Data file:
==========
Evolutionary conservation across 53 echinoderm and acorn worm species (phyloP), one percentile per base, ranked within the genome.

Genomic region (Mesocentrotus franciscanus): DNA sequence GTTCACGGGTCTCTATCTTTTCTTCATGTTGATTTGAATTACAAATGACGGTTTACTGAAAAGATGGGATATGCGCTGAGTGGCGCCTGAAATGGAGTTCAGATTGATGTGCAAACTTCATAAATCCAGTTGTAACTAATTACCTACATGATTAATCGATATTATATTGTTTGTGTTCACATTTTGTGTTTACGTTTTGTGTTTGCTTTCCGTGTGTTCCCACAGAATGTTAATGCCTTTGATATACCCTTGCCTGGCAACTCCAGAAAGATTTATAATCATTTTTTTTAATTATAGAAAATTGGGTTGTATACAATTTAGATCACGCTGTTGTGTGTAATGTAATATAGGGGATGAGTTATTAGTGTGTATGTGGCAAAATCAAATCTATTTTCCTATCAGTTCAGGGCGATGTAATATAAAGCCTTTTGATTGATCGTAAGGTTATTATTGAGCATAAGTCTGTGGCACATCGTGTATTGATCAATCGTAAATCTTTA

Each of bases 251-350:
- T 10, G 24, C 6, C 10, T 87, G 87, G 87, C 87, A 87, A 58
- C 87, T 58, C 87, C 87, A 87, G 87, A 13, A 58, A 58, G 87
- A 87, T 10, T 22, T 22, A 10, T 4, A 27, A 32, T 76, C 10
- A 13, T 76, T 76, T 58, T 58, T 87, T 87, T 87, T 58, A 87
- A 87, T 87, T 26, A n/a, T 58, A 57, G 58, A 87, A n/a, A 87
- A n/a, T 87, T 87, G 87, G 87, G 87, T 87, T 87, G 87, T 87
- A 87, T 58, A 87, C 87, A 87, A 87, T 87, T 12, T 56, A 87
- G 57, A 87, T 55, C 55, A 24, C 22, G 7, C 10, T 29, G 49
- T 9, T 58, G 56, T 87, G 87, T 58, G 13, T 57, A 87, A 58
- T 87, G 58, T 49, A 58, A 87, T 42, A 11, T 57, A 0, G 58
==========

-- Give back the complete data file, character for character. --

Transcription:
Evolutionary conservation across 53 echinoderm and acorn worm species (phyloP), one percentile per base, ranked within the genome.

Genomic region (Mesocentrotus franciscanus): DNA sequence GTTCACGGGTCTCTATCTTTTCTTCATGTTGATTTGAATTACAAATGACGGTTTACTGAAAAGATGGGATATGCGCTGAGTGGCGCCTGAAATGGAGTTCAGATTGATGTGCAAACTTCATAAATCCAGTTGTAACTAATTACCTACATGATTAATCGATATTATATTGTTTGTGTTCACATTTTGTGTTTACGTTTTGTGTTTGCTTTCCGTGTGTTCCCACAGAATGTTAATGCCTTTGATATACCCTTGCCTGGCAACTCCAGAAAGATTTATAATCATTTTTTTTAATTATAGAAAATTGGGTTGTATACAATTTAGATCACGCTGTTGTGTGTAATGTAATATAGGGGATGAGTTATTAGTGTGTATGTGGCAAAATCAAATCTATTTTCCTATCAGTTCAGGGCGATGTAATATAAAGCCTTTTGATTGATCGTAAGGTTATTATTGAGCATAAGTCTGTGGCACATCGTGTATTGATCAATCGTAAATCTTTA

Each of bases 251-350:
- T 10, G 24, C 6, C 10, T 87, G 87, G 87, C 87, A 87, A 58
- C 87, T 58, C 87, C 87, A 87, G 87, A 13, A 58, A 58, G 87
- A 87, T 10, T 22, T 22, A 10, T 4, A 27, A 32, T 76, C 10
- A 13, T 76, T 76, T 58, T 58, T 87, T 87, T 87, T 58, A 87
- A 87, T 87, T 26, A n/a, T 58, A 57, G 58, A 87, A n/a, A 87
- A n/a, T 87, T 87, G 87, G 87, G 87, T 87, T 87, G 87, T 87
- A 87, T 58, A 87, C 87, A 87, A 87, T 87, T 12, T 56, A 87
- G 57, A 87, T 55, C 55, A 24, C 22, G 7, C 10, T 29, G 49
- T 9, T 58, G 56, T 87, G 87, T 58, G 13, T 57, A 87, A 58
- T 87, G 58, T 49, A 58, A 87, T 42, A 11, T 57, A 0, G 58